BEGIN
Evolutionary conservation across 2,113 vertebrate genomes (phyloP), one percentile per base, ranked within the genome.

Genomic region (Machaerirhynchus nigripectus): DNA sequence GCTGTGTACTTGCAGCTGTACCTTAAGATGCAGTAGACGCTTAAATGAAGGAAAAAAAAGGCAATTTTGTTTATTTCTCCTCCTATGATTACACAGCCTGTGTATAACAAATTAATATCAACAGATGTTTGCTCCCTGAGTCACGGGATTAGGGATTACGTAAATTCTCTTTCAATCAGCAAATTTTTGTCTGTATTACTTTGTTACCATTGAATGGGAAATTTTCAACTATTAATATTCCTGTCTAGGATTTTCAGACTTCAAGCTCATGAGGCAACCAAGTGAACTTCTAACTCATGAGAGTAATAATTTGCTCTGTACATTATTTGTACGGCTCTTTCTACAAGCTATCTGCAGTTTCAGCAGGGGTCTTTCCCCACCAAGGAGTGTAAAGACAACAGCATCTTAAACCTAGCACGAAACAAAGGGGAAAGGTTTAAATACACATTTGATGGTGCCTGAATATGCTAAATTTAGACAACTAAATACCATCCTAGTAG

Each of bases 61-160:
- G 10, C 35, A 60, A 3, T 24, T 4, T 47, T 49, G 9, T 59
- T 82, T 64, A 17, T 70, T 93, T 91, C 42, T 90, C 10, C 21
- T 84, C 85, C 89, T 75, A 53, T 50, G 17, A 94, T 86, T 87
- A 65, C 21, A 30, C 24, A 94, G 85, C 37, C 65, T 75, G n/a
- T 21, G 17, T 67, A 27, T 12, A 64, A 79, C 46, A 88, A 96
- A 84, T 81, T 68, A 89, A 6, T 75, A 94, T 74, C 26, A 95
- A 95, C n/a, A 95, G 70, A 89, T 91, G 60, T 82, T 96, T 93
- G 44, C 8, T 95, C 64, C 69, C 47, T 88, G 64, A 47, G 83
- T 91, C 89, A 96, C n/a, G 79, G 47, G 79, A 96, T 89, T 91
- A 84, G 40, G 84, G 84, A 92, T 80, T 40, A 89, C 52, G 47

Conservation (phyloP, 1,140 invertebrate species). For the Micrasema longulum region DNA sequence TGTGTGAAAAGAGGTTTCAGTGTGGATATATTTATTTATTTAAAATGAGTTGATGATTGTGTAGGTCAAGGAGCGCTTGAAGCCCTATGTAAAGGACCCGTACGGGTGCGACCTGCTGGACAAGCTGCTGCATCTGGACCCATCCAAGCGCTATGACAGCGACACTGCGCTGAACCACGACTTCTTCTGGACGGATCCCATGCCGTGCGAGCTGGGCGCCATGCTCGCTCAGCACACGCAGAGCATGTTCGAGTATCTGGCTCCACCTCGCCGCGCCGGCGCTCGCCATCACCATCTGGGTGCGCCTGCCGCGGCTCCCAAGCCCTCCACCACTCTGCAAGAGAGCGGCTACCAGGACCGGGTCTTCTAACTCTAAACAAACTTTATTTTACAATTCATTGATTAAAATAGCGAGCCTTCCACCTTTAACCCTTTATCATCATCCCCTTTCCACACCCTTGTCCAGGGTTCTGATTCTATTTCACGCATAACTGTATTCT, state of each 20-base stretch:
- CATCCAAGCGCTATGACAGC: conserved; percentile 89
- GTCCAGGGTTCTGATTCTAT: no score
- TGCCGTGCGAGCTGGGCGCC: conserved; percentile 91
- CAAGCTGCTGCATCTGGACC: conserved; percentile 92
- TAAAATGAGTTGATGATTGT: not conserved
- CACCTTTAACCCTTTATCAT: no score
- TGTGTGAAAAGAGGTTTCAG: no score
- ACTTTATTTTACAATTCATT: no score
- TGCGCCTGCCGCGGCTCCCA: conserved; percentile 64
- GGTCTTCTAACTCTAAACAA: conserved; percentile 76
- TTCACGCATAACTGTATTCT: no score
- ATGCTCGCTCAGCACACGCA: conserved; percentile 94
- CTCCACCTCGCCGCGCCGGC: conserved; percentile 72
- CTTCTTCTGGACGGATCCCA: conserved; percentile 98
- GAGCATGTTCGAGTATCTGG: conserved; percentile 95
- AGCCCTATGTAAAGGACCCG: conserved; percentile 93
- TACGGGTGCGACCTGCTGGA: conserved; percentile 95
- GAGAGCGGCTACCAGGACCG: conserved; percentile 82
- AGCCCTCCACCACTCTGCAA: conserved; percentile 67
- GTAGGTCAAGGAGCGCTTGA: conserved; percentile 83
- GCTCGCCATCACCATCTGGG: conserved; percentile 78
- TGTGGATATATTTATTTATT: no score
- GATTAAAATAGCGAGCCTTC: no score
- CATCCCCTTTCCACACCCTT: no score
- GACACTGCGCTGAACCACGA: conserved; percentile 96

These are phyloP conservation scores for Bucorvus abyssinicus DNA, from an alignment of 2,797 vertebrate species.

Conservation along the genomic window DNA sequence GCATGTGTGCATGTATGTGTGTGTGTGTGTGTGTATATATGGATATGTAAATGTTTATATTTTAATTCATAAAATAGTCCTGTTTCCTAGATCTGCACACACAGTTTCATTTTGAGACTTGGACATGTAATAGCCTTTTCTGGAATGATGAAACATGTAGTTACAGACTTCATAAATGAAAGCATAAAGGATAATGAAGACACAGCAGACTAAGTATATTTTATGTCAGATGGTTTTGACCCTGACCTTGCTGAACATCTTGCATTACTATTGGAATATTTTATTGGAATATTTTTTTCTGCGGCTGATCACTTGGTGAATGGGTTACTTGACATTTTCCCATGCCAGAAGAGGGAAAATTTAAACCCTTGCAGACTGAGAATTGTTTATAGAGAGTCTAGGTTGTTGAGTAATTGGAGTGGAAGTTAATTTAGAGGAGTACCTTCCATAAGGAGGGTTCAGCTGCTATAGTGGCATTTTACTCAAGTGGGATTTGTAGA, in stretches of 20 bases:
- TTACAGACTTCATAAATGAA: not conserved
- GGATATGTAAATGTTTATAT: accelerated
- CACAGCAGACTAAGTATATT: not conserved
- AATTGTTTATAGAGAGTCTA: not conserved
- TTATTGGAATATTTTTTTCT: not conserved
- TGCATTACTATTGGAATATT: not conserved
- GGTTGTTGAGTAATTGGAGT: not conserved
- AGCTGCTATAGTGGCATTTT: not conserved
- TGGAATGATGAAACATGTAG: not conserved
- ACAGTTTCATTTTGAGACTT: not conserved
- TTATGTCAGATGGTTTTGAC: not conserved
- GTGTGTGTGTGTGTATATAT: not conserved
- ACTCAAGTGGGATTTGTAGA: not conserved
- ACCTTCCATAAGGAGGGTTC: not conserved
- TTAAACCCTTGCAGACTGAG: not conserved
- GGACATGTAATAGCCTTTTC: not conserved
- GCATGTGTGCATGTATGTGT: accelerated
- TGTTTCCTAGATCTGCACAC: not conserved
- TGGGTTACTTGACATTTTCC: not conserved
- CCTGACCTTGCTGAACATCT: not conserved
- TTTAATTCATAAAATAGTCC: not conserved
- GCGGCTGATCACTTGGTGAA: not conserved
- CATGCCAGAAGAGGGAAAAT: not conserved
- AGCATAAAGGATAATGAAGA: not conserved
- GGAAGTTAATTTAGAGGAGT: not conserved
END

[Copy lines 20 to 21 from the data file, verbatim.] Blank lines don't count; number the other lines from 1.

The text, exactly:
- CACCTTTAACCCTTTATCAT: no score
- TGTGTGAAAAGAGGTTTCAG: no score